My horse’s urine looks red or orange in the snow,
is it bloody?
This is a really common question
that we hear every year during winter in the Midwest! People
usually notice red, orange or brown spots in the snow and ice
where their horses have urinated. Normal
horse urine can change color after standing for a while. This
is due to the presence of plant metabolites (pyrocatechines)
in the urine that change color when mixed with oxygen. When
they oxidize they turn a red or orange color. It can happen
year round (the same process can turn stall shavings red), but
is especially obvious against the white snow!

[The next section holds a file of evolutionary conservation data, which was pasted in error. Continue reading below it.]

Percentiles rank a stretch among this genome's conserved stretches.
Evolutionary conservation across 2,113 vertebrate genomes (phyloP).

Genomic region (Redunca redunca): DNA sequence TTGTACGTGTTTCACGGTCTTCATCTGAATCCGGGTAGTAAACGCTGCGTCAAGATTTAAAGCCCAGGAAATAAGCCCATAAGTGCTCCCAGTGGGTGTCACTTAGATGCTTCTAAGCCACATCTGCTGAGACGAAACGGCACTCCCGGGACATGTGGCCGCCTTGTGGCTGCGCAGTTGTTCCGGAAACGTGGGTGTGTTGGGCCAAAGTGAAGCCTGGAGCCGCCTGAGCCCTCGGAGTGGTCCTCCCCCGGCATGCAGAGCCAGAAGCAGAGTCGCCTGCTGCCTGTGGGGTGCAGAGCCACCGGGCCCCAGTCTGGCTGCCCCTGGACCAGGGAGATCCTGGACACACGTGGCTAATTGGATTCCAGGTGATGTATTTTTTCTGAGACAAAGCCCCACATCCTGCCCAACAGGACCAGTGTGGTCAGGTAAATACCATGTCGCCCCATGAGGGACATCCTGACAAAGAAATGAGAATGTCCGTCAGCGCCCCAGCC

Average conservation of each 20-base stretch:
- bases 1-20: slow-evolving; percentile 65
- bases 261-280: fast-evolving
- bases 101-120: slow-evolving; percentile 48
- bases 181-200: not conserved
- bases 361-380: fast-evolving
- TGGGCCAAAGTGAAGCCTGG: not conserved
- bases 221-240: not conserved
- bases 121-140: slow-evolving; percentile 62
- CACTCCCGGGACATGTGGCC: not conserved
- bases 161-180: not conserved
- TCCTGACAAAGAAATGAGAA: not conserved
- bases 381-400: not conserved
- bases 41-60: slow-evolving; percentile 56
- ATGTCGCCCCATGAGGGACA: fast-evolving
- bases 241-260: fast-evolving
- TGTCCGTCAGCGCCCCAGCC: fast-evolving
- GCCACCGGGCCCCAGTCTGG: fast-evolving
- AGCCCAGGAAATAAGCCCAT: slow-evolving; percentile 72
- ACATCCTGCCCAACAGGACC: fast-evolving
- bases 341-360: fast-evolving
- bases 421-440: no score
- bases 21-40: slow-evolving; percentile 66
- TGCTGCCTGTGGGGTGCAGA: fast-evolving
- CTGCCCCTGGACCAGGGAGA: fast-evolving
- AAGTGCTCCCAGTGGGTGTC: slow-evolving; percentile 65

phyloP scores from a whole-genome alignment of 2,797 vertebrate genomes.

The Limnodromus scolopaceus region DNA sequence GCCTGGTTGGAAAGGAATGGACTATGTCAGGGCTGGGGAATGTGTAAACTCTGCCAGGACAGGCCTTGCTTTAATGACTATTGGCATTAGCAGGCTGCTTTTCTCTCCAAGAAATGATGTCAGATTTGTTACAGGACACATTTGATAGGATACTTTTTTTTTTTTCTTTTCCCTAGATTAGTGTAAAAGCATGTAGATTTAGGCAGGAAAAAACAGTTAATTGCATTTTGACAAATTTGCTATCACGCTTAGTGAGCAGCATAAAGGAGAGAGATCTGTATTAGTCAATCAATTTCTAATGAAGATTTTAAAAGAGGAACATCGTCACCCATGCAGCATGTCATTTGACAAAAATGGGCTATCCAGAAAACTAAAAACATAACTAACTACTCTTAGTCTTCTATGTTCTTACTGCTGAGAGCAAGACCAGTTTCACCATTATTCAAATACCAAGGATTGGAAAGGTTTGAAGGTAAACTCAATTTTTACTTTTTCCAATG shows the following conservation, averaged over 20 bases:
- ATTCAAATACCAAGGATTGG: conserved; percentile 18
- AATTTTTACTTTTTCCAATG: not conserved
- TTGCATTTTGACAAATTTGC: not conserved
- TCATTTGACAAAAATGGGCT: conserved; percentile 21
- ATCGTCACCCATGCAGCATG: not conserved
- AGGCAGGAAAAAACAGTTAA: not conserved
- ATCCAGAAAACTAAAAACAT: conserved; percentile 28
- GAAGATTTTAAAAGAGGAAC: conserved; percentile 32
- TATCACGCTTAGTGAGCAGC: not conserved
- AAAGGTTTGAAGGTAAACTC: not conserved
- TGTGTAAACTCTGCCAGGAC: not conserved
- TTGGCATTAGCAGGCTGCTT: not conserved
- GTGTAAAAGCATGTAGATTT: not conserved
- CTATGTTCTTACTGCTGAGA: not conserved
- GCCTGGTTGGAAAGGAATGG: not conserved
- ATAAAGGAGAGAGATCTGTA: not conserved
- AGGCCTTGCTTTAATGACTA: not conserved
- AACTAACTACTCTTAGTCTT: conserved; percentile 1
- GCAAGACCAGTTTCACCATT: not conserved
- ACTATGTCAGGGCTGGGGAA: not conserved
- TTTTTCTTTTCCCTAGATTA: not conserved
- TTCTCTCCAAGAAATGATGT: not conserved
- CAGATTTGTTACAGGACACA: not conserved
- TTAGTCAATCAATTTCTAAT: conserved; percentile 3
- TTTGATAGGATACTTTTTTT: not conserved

Normal horse urine appears colorless,
yellow or even cloudy yellow as it is voided. The color and cloudiness change as the
bladder is fully emptied. If the urine appears a red, brown
or orange color as it is being passed that can indicate a significant
problem. Things that change the color of the urine before
it is passed include blood, the breakdown of blood cells and
the breakdown of muscle cells.
If you notice your horse urinating an abnormal color, call for an exam right
away! If your horse is passing yellow urine that is turning red in the
snow, you can breathe easy – that is normal!